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Protect Seniors’ Access to Medicare: Support Repeal of IPAB

kane-reinholdtsen-145944Attention seniors! If you are like me and depend on Medicare for your health care services, now is an important time to be paying attention to what is happening in Washington, DC. It is expected that the Independent Payment Advisory Board, known as IPAB, could soon become a reality.

If you are a longtime reader, then you may already know about IPAB from our previous post. If not, here are the basics:

IPAB was established by the Affordable Care Act. If Medicare spending exceeds a certain level, then a board of 15 unelected officials are given a broad-range of authority to make decisions about mandatory cuts to Medicare spending.

This is a big problem for Medicare beneficiaries like you and me. These bureaucrats are unelected and in no way accountable to voters. They are required to make spending cuts, but not to maintain quality of care. This means IPAB could soon be determining what will be covered under Medicare – from treatments, to procedures, to medications.

And don’t be fooled by the fact that the president hasn’t appointed members to the board yet. Unfortunately, spending cuts are still mandated by law, so all of IPAB’s power is shifted to the Secretary of Health and Human Services. Proposed changes by IPAB or the HHS secretary can even bypass congressional approval. In this case, the future of health care for millions of seniors could be determined by just one individual.

Across the country, more than 670 organizations made up of patients, doctors, hospitals, employers and veterans are advocating for the repeal of IPAB. Additionally, there is bipartisan support from lawmakers to ensure IPAB never becomes a reality. However, time is running out. As seniors, we must join in and encourage Congress to repeal IPAB today. Our health depends on it.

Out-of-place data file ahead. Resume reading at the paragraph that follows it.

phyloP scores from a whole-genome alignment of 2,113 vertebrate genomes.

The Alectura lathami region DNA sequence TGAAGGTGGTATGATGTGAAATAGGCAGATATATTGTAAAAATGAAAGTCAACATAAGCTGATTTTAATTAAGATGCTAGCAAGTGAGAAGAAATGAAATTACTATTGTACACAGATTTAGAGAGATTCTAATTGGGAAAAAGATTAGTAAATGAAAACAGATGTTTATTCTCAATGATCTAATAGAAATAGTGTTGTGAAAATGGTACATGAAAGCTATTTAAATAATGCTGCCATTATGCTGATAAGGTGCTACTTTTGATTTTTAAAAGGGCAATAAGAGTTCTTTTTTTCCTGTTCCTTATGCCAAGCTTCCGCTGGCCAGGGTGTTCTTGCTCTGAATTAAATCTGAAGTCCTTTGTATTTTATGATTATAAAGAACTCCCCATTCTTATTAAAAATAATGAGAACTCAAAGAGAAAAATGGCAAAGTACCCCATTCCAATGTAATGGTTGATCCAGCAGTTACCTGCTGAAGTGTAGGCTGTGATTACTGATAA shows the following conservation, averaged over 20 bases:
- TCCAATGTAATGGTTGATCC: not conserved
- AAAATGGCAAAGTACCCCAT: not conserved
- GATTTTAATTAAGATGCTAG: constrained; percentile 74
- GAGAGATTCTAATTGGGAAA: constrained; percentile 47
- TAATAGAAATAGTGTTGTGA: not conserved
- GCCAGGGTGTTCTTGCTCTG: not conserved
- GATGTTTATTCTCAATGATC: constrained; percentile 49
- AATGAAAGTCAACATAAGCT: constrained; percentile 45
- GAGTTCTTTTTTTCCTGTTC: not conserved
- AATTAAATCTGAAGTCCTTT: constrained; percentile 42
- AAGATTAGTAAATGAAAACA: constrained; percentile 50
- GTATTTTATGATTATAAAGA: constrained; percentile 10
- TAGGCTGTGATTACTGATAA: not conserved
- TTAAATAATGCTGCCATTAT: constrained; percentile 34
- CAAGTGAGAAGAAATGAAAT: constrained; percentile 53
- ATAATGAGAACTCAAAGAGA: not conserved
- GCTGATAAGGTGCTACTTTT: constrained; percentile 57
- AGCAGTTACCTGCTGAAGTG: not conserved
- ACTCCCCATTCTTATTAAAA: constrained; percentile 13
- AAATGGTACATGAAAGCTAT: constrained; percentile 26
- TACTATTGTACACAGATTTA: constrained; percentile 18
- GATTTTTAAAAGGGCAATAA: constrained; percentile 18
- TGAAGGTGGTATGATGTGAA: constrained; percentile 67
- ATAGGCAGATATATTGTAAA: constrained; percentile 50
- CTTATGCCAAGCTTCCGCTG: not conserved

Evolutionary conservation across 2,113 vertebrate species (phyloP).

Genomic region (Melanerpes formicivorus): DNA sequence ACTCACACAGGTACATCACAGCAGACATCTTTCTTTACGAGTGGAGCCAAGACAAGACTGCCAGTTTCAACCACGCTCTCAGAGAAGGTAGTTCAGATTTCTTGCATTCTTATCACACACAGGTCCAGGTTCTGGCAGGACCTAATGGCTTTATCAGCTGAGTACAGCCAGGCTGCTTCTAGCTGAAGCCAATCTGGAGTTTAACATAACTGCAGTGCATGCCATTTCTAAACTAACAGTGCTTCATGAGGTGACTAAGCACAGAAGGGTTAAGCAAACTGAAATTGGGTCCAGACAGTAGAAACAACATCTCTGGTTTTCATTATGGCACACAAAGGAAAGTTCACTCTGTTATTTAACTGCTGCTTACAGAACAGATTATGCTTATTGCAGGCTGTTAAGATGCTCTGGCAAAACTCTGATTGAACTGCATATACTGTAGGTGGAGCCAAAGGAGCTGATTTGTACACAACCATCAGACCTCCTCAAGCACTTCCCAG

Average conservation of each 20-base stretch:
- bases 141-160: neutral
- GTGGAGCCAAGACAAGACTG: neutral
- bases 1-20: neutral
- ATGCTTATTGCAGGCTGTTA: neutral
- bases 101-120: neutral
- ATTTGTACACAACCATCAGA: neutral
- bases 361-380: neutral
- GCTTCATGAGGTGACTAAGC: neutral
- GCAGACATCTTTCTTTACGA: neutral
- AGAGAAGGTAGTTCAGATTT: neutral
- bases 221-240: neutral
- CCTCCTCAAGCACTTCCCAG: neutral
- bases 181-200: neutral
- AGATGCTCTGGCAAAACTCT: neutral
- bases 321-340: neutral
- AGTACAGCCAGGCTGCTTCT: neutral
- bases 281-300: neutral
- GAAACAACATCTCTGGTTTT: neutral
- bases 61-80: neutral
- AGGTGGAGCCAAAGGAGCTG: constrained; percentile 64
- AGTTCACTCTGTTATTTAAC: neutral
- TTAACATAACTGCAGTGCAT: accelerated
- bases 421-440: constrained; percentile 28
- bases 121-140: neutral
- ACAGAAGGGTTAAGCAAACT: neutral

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National Colorectal Cancer Awareness Month

SSO Colorectal Cancer ImageMarch is National Colorectal Cancer Awareness Month. Here at Seniors Speak Out it’s important to be aware of diseases like colorectal cancer that affect older Americans. Because colorectal cancer, also known as colon cancer, is the second leading cause of cancer-related deaths – and a cancer that can be screened for often – it is so important that we visit the doctor regularly for screenings.

The first step to preventing colorectal cancer is to learn what it is and how it impacts your body. Colon cancer is a malignant growth that begins in the colon or large intestine. It includes both cancers of the colon and those that form in the rectum. Most colon cancers begin with the formation of benign polyps, or non-cancerous growths in the large intestine. Often, these growths produce absolutely no symptoms, which is why it is important to visit your doctor annually for testing.

The U.S. Preventative Services Task Force (USPSTF) recommends adults begin regular screening for colorectal cancer beginning at age 50, though those with a family history of this cancer should begin sooner.

Colonoscopies used to be a dreaded rite of passage for seniors. But there is good news! There are now various options to test for the disease.